New research suggests dinosaurs like Tyrannosaurus rex and other carnivorous theropods are heavily indebted to a unique serrated tooth structure that enabled their hunting prowess.
Imaging analysis of theropod teeth reveal a penetrating saw-like structure that allowed T. rex and Allosaurus, as well as earlier theropods like Coelophysis, to slash through thick animal skin and bone.
Researchers at the University of Toronto Mississauga were able to gain unique insights into the internal structure of theropod teeth by imaging tooth slices expertly cut from fossilized teeth. Their work -- which was made possible by scanning electron microscopy and other imaging and chemical analysis technologies -- proved the dinos' tooth structure enabled their abilities, and was not simply the byproduct of chewing hard materials.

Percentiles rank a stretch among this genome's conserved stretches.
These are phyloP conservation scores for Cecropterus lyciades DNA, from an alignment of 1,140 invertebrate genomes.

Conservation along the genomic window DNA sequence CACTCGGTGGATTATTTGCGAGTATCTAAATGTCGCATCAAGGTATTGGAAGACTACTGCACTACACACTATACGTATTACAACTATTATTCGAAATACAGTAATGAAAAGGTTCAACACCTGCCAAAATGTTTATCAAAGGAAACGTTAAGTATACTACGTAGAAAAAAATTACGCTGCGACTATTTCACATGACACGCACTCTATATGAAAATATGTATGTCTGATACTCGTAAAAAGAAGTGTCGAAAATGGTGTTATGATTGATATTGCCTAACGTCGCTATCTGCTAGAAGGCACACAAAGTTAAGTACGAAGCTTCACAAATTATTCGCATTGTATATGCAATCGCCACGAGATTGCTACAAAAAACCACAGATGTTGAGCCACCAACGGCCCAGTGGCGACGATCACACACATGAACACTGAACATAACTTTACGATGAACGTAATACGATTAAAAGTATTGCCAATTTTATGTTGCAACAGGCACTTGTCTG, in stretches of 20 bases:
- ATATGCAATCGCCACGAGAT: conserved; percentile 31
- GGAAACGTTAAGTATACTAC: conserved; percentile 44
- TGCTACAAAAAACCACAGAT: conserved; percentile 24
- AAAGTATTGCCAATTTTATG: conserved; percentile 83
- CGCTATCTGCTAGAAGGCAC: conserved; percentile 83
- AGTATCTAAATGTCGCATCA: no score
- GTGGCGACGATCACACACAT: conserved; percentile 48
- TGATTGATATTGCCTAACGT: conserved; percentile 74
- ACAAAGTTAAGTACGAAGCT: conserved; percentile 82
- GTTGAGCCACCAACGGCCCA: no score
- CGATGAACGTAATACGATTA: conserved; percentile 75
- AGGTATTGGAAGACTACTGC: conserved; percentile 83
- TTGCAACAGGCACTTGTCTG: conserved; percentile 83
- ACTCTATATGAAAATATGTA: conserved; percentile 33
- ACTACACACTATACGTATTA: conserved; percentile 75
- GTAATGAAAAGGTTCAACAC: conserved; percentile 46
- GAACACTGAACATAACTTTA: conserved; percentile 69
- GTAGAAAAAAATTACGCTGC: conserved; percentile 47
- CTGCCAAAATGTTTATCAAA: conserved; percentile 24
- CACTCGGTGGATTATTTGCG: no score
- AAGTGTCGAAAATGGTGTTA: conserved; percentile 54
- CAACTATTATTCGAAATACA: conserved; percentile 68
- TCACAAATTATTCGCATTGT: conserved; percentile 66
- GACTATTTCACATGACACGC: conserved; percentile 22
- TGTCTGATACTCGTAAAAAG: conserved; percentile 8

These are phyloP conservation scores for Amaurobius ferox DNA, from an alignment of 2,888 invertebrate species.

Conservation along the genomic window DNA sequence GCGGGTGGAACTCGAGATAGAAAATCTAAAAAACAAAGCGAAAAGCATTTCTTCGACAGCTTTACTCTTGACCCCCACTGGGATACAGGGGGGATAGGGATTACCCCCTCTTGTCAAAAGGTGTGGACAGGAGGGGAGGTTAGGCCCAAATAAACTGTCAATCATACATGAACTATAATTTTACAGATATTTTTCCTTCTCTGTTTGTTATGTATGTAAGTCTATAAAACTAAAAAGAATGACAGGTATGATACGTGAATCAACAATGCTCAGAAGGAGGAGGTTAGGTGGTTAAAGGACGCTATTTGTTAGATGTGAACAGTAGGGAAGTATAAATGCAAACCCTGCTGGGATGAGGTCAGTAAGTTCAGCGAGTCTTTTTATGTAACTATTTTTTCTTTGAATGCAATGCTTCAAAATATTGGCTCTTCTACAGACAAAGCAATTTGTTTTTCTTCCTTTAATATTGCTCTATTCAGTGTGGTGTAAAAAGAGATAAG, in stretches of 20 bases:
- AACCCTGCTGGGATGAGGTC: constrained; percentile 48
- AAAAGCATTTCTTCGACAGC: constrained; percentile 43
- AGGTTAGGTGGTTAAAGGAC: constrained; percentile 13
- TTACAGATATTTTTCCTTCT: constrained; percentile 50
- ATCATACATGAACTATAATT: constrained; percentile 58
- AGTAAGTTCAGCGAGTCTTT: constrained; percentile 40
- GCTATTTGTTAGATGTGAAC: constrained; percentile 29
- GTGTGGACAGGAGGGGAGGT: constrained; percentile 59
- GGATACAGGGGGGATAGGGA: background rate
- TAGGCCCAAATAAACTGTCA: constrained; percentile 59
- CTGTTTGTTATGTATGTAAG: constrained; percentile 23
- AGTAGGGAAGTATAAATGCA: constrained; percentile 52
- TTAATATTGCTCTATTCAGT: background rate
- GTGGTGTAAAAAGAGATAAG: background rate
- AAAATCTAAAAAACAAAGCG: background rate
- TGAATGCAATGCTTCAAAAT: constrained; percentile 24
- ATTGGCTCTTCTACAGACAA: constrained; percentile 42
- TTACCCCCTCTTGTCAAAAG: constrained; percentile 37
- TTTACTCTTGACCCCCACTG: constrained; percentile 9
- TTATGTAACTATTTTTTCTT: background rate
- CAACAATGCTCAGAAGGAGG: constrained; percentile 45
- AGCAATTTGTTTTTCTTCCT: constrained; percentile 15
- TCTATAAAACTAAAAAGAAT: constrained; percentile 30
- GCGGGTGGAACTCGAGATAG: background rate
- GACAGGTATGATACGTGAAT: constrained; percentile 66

"What is so fascinating to me is that all animal teeth are made from the same building blocks, but the way the blocks fit together to form the structure of the tooth greatly affects how that animal processes food," Kirstin Brink, a post-doctoral researcher in the school's biology department, said in a press release. "The hidden complexity of the tooth structure in theropods suggests that they were more efficient at handling prey than previously thought, likely contributing to their success."
Though the teeth of other extinct animals resemble the choppers inside the mouths of fossilized carnivorous theropods, the latest research suggests this likeness is superficial. Only carnivorous theropods possessed the internally penetrating serration that was key to their deadly bite.
"This adaptation may have played an important role in the initial radiation and subsequent success of theropods as terrestrial apex predators," researchers wrote in their new study, published this week in the journal Scientific Reports.
The Komodo dragon, native to Indonesia, is the only reptile living today with teeth that boast internal serration. It, too, takes down impressively large prey.